105 28.02.2019

2019 is well underway and cybersecurity is once again in the minds of experts and organizations. The good news – this is no longer a distant topic, but instead companies are now actively working on improving their security. The bad news – the threats are evolving more and more posing even more difficult challenges.

And to top it all off, there’s still a very serious lack of cybersecurity professionals out there. A study by (ISC)2 says there’s a global gap of almost 3 million cybersecurity job openings. This means that there’s a severe lack of specialists to work on the security of companies, leaving them a lot more vulnerable to cyberattacks.

And sadly 43% of the companies don’t offer adequate cybersecurity trainings for their existing staff. Universities also lag behind in providing up-to-date security degrees.

Emerging threats

And while the corporate world struggles with cybersecurity, hackers seem to enjoy quite a comfortable lead in the race. They still use plenty of their classic tools like DDoS, ransomware, phishing attacks and so on. But they also work hard on new vectors. Some of them have already started taking shape:

Cryptojacking

The rise of cryptocurrencies created a way for people to get digital money simply by allowing their PCs to be part of the blockchain and crunch numbers. Sounds good, but in order to make an actual, decent profit, you need quite the computing power. So, instead of investing thousands and thousands in computers, why not simply use someone else’s PC? Preferably without them knowing, so you don’t have to share?

This is where cryptojacking comes in. It involves infecting computers with malware to use their resources for mining cryptocurrencies. Often this malware is configured to be dormant for most of the time, only fully using the resources when the PC is left alone. Hence, it’s not always easy to spot that you’re a victim, unless you experience odd behavior from your computers.

Mobile malware

These days people get more work done on their mobile devices than ever before. These devices are treasure troves of company and personal data. They are also quite powerful, putting to shame computers from a few years ago. And most people don’t really view them as vulnerable as a PC, so they neglect their security.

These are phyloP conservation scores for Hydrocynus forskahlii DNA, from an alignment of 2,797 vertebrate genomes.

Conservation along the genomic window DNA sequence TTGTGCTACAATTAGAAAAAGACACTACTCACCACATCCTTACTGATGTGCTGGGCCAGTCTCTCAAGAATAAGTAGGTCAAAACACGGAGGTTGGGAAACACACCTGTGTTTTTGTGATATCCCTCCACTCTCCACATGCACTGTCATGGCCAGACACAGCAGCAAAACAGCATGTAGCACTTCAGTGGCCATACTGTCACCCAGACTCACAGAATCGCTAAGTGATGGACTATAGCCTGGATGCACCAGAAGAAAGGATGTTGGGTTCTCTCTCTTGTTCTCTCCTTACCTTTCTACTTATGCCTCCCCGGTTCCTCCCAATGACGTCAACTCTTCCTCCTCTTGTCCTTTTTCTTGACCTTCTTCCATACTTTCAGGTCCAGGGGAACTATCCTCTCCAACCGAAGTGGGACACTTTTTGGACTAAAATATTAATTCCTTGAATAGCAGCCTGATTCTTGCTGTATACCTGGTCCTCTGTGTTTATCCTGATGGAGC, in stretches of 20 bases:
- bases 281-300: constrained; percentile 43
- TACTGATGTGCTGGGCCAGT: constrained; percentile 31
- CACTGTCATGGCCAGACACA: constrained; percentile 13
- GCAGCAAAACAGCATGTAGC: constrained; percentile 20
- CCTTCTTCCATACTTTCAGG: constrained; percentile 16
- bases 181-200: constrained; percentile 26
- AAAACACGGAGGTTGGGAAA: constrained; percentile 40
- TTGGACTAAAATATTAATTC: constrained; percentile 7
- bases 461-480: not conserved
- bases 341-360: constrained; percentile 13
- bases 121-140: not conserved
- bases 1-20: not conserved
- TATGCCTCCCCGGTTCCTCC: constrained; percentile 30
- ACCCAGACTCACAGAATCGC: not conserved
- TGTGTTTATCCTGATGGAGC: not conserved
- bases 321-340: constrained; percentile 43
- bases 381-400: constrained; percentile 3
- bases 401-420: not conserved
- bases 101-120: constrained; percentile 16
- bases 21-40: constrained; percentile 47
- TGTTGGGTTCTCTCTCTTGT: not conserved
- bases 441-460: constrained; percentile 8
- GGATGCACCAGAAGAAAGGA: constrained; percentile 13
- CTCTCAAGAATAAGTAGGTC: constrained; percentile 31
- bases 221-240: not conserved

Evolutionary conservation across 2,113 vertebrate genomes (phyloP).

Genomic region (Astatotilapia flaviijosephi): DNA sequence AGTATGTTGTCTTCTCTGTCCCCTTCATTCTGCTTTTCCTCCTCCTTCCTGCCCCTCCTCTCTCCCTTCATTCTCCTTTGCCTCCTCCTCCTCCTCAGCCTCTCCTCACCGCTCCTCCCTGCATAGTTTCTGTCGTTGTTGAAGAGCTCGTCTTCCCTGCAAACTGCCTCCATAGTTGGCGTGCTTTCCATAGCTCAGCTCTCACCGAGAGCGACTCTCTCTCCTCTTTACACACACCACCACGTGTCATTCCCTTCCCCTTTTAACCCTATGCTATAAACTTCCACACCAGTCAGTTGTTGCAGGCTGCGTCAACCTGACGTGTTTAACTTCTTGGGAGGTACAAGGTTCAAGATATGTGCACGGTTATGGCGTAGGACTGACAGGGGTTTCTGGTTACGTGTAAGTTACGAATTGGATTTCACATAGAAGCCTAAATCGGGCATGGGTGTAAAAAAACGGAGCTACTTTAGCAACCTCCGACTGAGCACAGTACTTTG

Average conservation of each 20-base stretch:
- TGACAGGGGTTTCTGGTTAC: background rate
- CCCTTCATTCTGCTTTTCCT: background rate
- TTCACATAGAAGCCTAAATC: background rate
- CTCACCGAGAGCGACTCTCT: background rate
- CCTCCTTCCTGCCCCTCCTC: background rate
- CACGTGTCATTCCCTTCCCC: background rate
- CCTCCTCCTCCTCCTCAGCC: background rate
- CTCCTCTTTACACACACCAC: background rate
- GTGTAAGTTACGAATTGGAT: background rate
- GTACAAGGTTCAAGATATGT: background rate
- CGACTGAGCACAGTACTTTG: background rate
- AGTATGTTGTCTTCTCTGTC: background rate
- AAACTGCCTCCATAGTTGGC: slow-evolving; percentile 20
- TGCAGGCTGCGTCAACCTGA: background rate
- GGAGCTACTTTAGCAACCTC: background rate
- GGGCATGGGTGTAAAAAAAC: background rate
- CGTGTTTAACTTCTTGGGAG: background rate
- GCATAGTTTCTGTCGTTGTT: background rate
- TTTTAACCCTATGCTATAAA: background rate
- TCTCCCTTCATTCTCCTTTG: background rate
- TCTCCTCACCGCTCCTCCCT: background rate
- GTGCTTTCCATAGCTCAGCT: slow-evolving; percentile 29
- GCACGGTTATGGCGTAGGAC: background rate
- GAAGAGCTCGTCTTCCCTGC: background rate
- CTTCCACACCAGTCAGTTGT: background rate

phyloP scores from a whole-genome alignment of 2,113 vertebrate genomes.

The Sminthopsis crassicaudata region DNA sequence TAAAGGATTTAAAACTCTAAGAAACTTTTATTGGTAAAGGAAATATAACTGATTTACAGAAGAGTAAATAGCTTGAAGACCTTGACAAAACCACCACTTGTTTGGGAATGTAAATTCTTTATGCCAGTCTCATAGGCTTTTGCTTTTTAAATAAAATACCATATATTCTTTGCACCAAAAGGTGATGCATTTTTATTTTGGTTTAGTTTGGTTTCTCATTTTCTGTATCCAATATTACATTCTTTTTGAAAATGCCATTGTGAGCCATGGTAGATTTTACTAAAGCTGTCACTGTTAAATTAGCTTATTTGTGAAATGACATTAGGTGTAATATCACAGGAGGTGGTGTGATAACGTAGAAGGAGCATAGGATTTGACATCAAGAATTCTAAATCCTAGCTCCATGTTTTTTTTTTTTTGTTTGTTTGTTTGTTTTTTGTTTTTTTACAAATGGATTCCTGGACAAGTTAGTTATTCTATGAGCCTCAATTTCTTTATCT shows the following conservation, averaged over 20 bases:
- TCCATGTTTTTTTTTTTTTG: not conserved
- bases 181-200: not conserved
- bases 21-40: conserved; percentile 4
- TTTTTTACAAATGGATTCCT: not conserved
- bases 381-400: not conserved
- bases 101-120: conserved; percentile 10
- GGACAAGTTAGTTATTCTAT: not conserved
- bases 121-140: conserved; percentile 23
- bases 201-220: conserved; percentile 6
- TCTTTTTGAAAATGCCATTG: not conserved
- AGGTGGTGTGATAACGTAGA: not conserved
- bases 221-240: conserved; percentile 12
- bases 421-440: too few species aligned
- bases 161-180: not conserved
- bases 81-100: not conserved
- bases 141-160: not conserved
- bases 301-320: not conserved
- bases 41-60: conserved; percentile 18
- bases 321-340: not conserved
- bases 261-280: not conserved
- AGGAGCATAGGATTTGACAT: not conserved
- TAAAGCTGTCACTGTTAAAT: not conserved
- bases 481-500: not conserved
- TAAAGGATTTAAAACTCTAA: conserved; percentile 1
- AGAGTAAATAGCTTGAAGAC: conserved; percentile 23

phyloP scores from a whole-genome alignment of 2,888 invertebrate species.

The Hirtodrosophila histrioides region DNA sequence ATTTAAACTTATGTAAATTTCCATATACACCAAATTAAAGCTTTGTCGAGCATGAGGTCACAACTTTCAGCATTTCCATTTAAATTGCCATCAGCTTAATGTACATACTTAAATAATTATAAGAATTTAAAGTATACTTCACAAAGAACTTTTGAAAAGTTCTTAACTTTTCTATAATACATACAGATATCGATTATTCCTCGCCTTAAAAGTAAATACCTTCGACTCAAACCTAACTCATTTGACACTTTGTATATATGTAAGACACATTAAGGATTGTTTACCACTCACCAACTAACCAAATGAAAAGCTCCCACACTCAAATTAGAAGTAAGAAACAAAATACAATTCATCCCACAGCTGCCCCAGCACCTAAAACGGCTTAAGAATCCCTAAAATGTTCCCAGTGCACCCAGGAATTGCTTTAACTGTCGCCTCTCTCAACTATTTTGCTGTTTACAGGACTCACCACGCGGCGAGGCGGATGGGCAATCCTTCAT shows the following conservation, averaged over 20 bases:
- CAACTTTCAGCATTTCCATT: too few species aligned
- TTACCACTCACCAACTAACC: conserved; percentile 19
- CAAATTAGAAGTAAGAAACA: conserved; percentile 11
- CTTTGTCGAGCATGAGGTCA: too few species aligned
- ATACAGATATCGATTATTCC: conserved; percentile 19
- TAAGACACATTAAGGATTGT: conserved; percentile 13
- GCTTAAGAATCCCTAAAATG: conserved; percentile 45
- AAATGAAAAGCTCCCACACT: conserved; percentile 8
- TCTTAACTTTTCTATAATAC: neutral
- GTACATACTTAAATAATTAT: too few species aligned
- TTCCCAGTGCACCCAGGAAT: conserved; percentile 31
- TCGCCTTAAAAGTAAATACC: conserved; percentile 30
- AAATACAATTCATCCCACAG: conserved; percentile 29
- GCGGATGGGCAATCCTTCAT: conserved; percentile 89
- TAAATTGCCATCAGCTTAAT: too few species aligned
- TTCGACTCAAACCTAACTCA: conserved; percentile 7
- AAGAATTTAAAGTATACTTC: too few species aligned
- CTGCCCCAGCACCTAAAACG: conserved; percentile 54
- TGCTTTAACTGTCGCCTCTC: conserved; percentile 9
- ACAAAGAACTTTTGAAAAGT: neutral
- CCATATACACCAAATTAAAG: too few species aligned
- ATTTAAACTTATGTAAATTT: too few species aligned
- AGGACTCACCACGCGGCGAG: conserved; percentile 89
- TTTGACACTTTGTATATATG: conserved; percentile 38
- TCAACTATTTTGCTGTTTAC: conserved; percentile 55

Then there’s the fact that many manufacturers don’t really put that much effort in keeping their mobile devices updated. They often just stop any and all updates after 12-18 months and the devices are left behind despite still being actively used by thousands, or in some cases millions, of people. All of this makes them a prime target for hackers. And this is why they should be a priority for organizations, as well. Don’t forget about the mobile devices when you work on your cybersecurity strategy.

Cross-site scripting

That’s another point of interest for hackers. They attack vulnerable sites and try to inject code and use it to steal cookies and other identification data. With enough patience and a bit of extra trickery, hackers can even use these attacks to completely hijack a site without needing any credentials for it.

They can also redirect clients and users to copycat sites and use them for phishing as another attack layer. And since there are always a lot of bugs and vulnerabilities in code and platforms, XSS attacks are always possible and shouldn’t be neglected.

Internet of Things

The severe vulnerability of IoT devices is nothing new. Still, many companies neglect it as a risk because they think they aren’t using any IoT devices. One of the reasons is that the IoT is generally described as sensors, home thermostats and so on. In reality, the IoT is pretty much everything, including switches, routers, connected printers, security cameras. Basically any device which has an internet connection is in the IoT.

And companies keep adding a lot more connected devices to their day-to-day operations. As a result, IoT security must always be a priority.

Employees

We end with the same topic we began. Employees, sadly, are one of the major cybersecurity risks for any organization. Most employees don’t realize they are a risk and a lot of companies underestimate that, too. They think that if Joe doesn’t have access to the admin panel, they don’t need to teach him basic cybersecurity protocols and actions. As a result, Joe becomes an easy phishing target. For experienced hackers, that often is enough to gain access to a lot more than what the company expects.

This is why organizations should proactively include employees on all levels in their cybersecurity strategy. Sadly, all of this won’t make your company 100% safe. Nothing will. But it will make it a lot more difficult target for hackers, buying you time to react when you’re under attack.